A reading of the majority opinion written by Roberts reveals that he paid close attention to the argument put forth by the health insurance industry in an amicus brief. Without the subsidies, millions could not afford coverage and only those with significant medical expenses would apply, sending the ACA into a “death spiral.”

The Roberts Court handed another lifeline to President Obama, but the decision is also a huge victory for the health industry. Asked how difficult it is for the GOP to step in with their own plan to counter Obamacare, Ceci Connolly, a Health Research Institute Leader and a former Washington Post reporter covering politics and health care, countered with some hard numbers. “The 2.9 trillion dollar health sector is exceedingly complex and changing; it takes an enormous amount of time and work,” she said. “Not only has the ACA expanded coverage, it has pumped billions of dollars in revenue to the health industry, and going back would upset a very large and important market.”

If the subsidies were removed or denied, it would have cost the health industry $36 billion in premium revenue next year alone, Connolly told The Daily Beast. Hospitals would have seen their revenue fall about $9 billion. While still a fraction in a huge market, “that’s real money to the industry,” she says. “The legislative process is cumbersome to say the least, and it would be a steep climb to replace the ACA.”

If a Republican president is elected, and the GOP retains the Senate along with the House, “that’s a new ballgame,” Connolly said. “But by 2017 the law would have been implemented for seven years. It’s very hard to take away benefits and significantly restructure a market as big as the health care market.”

Connolly noted that the executives her research group talks to around the country anticipated the decision to come down the way it did. “They could not imagine the subsidies being taken away.”

The phrase that political scientists use is “past dependency.” Once a major policy is entrenched, it’s very difficult to change in a major way. We’ve seen that with social security and Medicare, programs that President Obama invoked in his remarks in the Rose Garden about the ACA’s rite of passage into “the fabric of America.”

 

By: Eleanor Clift, The Daily Beast, June 25, 2015

June 29, 2015 Posted by | Affordable Care Act, GOP, SCOTUS | , , , , , , , | 1 Comment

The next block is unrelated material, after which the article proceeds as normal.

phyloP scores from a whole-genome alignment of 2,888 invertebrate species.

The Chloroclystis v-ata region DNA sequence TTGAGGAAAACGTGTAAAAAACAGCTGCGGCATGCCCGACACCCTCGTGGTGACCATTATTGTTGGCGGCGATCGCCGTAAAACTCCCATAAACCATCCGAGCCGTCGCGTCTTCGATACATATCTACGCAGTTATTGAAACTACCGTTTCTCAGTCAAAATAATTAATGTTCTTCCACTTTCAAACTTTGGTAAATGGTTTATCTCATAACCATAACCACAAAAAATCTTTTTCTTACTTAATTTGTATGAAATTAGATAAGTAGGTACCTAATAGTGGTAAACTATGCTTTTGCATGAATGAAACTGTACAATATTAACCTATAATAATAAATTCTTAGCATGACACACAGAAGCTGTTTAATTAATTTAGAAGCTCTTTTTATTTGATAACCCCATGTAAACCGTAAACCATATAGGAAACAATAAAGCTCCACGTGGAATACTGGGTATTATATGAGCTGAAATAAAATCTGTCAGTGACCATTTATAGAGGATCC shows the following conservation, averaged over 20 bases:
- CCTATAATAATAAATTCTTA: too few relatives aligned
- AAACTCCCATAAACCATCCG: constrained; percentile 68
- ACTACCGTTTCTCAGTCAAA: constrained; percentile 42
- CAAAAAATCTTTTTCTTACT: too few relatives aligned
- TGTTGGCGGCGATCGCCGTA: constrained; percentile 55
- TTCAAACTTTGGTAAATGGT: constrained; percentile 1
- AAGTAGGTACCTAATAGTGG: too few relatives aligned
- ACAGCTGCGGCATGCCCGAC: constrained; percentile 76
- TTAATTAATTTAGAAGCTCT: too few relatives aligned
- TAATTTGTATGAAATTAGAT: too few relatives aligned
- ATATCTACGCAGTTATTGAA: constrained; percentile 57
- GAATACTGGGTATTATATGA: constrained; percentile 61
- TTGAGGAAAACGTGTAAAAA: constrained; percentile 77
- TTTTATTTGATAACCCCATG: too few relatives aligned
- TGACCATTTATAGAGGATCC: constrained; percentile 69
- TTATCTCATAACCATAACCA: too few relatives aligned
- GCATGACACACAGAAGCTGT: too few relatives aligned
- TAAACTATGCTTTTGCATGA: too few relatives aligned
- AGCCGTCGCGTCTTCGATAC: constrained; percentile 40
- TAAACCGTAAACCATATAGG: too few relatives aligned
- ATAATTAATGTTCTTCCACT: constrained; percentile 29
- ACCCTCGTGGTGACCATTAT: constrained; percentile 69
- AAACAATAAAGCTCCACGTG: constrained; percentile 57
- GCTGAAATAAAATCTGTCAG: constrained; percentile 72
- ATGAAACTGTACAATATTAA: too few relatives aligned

“Be Careful What You Wish For”: Dear Ted Cruz; Electing SCOTUS Judges Might Not Work Out As Well For You As You Hope

Flailing about for some sort of cogent conservative reaction to the Supreme Court decisions this week, National Review apparently allowed Ted Cruz to scribble out some meandering prose on its website. That may have been a mistake.

Ted Cruz’ solution to “judicial tyranny”? Direct election of SCOTUS judges. No, really. But let’s set aside the obvious fever dream futility of attempting to make this alteration to the Constitution to serve social conservative interests and take his suggestion at face value.

Direct election of judges has admittedly been a key page out of the conservative playbook for a long time now. Big money in theory keeps justices aligned to corporate interests, while conservative interest groups can ensure that judges fear to render verdicts against their pet issues from guns to gay marriage. As public policy, of course, this is a terrible idea: the entire point of having unelected judges is that they will feel free to protect the Constitution and the rule of law against the unjust tyranny of the majority. Making judges fearful of the public whim negates much of the entire purpose of having a judicial branch to check the legislative.

But even from a purely conservative utilitarian standpoint, that strategy tends to work best in more conservative states and where judges are elected in non-presidential cycles. Also, much has changed in the last decade in terms of popular opinion.

The underpinning of Cruz’ argument seems to be that the justices of the Court have instituted unpopular judicial tyranny on the public by upholding Obamacare and gay marriage. But it’s not at all clear that if Supreme Court judges were elected by popular vote, the results would favor conservative interests. The same demographic forces that make it increasingly difficult for Republicans to win presidential elections would carry similar headwinds against conservative justices. A nation that elected Barack Obama twice would be far likelier to toss out Scalia than Ginsburg.

Moreover, there’s no evidence that a serious public opinion backlash will arise against the Court over marriage equality and the Affordable Care Act, let alone one strong enough to engender a serious recall election threat under such a system. National public opinion has shifted dramatically in favor of marriage equality, and Americans strongly oppose repealing the Affordable Care Act. If Ted Cruz believes a populist backlash would scare the Supreme Court into submission, he’s obviously looking at the wrong polls.

Indeed, by far the most unpopular of the SCOTUS’ recent decisions was its stand on Citizens United: a full 80% of Americans opposed to the decision, and 65% of Americans strongly opposed. The public backlash over giving plutocrats and corporations unfettered purchasing power over our elections has been far stronger than any old-school conservative revanchist revolt against liberal judges.

All of which is to say, Ted Cruz should probably be careful what he wishes for.

 

By: David Atkins, Political Animal Blog, The Washington Monthly, June 27, 2015

June 29, 2015 Posted by | Judicial Elections, SCOTUS, Ted Cruz | , , , , , , | 2 Comments

“A Cinder In The Public Eye”: Clarence Thomas Says Black NBA Players Give SCOTUS A Reason To Gut Anti-Discrimination Law

On Thursday, the Supreme Court saved a key interpretation of the Fair Housing Act—a historic 1968 law that prevents discrimination in the housing market—by ruling in a 5-4 decision that a complaint does not have to prove a policy was overtly or intentionally discriminatory to be valid. It upheld the “disparate impact” standard, which allows complainants to show a policy led to unequal results, no matter the original intention.